Red Panda (Ailurus fulgens) - Wiki
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[Photo] Ailurus fulgens auch Roter Panda, Kleiner Panda oder Katzenb??r genannt, im Aachener Zoo, Sommer 2002. Ailurus fulgens or Red Panda in Aachen Zoo, Germany, summer 2002. By User:Brunswyk, gescannt Januar 2006
The Red Panda (Ailurus fulgens Latin: "fire-colored cat"), also known as the Lesser Panda, Bear Cat or Fire Fox, is a mostly herbivorous mammal, slightly larger than a domestic cat (55 cm long). The Red Panda has semi-retractile claws and, like the Giant Panda, has a "false thumb" which is really an extension of the wrist bone. Thick fur on the soles of the feet offers protection from cold and hides scent glands. For many decades the taxonomic classification of the panda was under debate as both the red panda and the distantly related giant panda share characteristics of both bears and raccoons. At first glance it may have a raccoon-like appearance.
Taxonomy and Common Name
The Red Panda is often classified as part of the raccoon family (Procyonidae), but many experts, including Wilson and Reeder (1993), now classify it as either a member of the bear family (Ursidae), or in its independent family (Ailuridae). However, it appears to more closely relate to procyonids than the panda. 
The most recent DNA research places the Red Panda in a family within the superfamily Musteloidea (which also contains the mustelid, skunk and raccoon families).
It is native to the Himalayas in India and Nepal and southern China. A handful of fossils have also been discovered in North America. 
Its Western name is taken from a Himalayan language, possibly Nepali, but its meaning is now being worked on. One theory is that "panda" is an anglicisation of "poonya", which means "eater of bamboo". The Red Panda is also known as the Wah because of its distinctive cry. This name was given to it by Thomas Hardwicke, when he introduced it to Europeans in 1821. Other names include Bear-cat, Bright Panda, Cat-bear, Common Panda, Fire Fox, Fox Bear, Lesser Panda, Nigalya Ponya, Panda Chico, Panda ??clatant, Panda Rojo, Petit Panda, Poonya, Crimson Ngo, Red Cat-bear, Sankam, Thokya, Wah, Wokdonka, Woker, and Ye.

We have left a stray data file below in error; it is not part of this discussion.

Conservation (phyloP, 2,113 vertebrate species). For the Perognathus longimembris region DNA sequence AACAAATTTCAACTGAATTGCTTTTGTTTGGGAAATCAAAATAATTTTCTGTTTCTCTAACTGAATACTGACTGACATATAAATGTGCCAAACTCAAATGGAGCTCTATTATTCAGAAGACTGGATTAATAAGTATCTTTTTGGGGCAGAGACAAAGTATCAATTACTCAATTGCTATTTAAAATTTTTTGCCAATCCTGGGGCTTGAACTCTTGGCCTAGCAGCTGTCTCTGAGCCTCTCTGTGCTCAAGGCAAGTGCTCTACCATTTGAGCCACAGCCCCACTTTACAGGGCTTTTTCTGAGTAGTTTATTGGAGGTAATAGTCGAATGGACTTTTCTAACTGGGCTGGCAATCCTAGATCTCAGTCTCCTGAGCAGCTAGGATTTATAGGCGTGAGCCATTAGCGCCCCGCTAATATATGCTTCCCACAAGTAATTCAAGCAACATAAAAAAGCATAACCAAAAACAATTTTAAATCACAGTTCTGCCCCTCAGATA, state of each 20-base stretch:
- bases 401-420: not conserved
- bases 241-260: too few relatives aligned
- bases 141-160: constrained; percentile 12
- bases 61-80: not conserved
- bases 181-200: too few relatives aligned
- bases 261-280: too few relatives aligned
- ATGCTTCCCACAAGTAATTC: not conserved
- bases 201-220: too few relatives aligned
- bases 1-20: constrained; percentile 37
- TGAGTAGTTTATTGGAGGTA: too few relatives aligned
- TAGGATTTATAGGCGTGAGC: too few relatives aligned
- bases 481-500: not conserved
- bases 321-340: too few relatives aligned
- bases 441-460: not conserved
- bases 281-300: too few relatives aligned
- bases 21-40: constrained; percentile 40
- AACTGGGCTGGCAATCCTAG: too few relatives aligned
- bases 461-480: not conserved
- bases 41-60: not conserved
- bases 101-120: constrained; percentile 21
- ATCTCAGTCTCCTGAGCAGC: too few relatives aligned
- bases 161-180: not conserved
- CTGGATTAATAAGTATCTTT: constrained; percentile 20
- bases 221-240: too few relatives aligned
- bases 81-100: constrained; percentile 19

The Red Panda, despite having a digestive system more suited to a carnivorous diet, subsists primarily on bamboo. Like the Giant Panda, it cannot digest cellulose, so it must consume a large volume of bamboo to survive. Its diet also includes fruit, roots, acorns, lichen, grasses, and berries and Red Pandas are known to supplement their diet with young birds, eggs, small rodents, and insects on occasion. Captive Red Pandas readily eat meat. Red Pandas are excellent climbers and forage largely in trees. The Red Panda does little more than eat and sleep due to its low-calorie diet.
The Chinese name of the Red Panda is 小熊???; (pinyin: xi??o xi??ng m??o), meaning 'small panda' or, more analytically, 'small bear-cat', in which 'bear-cat' is the Chinese name of the Giant Panda. The Chinese name of the Red Panda is based on that of the Giant Panda, unlike English where the Giant Panda has been named after the Red Panda. The Red Panda is also sometimes known as h??o h?? (火狐), which literally translates as "fire fox", a name which can refer both to the red fox and the Red Panda.
The Red Panda is the state animal of Sikkim. Red Pandas are also just a little bit bigger than a domesticated cat and their cubs are just a little bit bigger than a domesticated kittens. (Kahili, 2006.)
The term firefox, as used to describe the Red Panda, has been propagated by its use in the web browser Mozilla Firefox. Although the browser logo depicts a fox with a fiery tail rather than a Red Panda, in early 2005 the Mozilla Store was selling toy stuffed Red Pandas to promote the browser name change from Firebird with the release of Firefox 1.0 (photo).
Red Pandas have been hunted for their fur and their bushy tail. Their tail is sometimes even turned into feather dusters. Hunters also capture them and sell them illegally to zoos, but that is not going too well because most zoos do not get their animals that way. (Kahili, 2006.)
In May 2005, the Red Panda gained a surge of popularity in Japan when a panda named Futa (風太) living in the Chiba Animal Park was found to be able to stand on his hind legs like a human for up to 30 seconds at a time. Not to be outdone, another zoo, the Yokohama Zoo Zoorasia in Yokohama soon found another "gifted" red panda within their confines, Dale (デ???ル) who was capable of walking a considerable distance bipedal. While both of the standing pandas have gained the species many fans in Japan, both the Asahiyama Zoo in Asahikawa, Hokkaido and the World Wide Fund for Nature have expressed concern that the increased commercialism of this species may be putting too much burden on the animals. Futa was featured in a commercial for the Japan Tobacco cigarette company.
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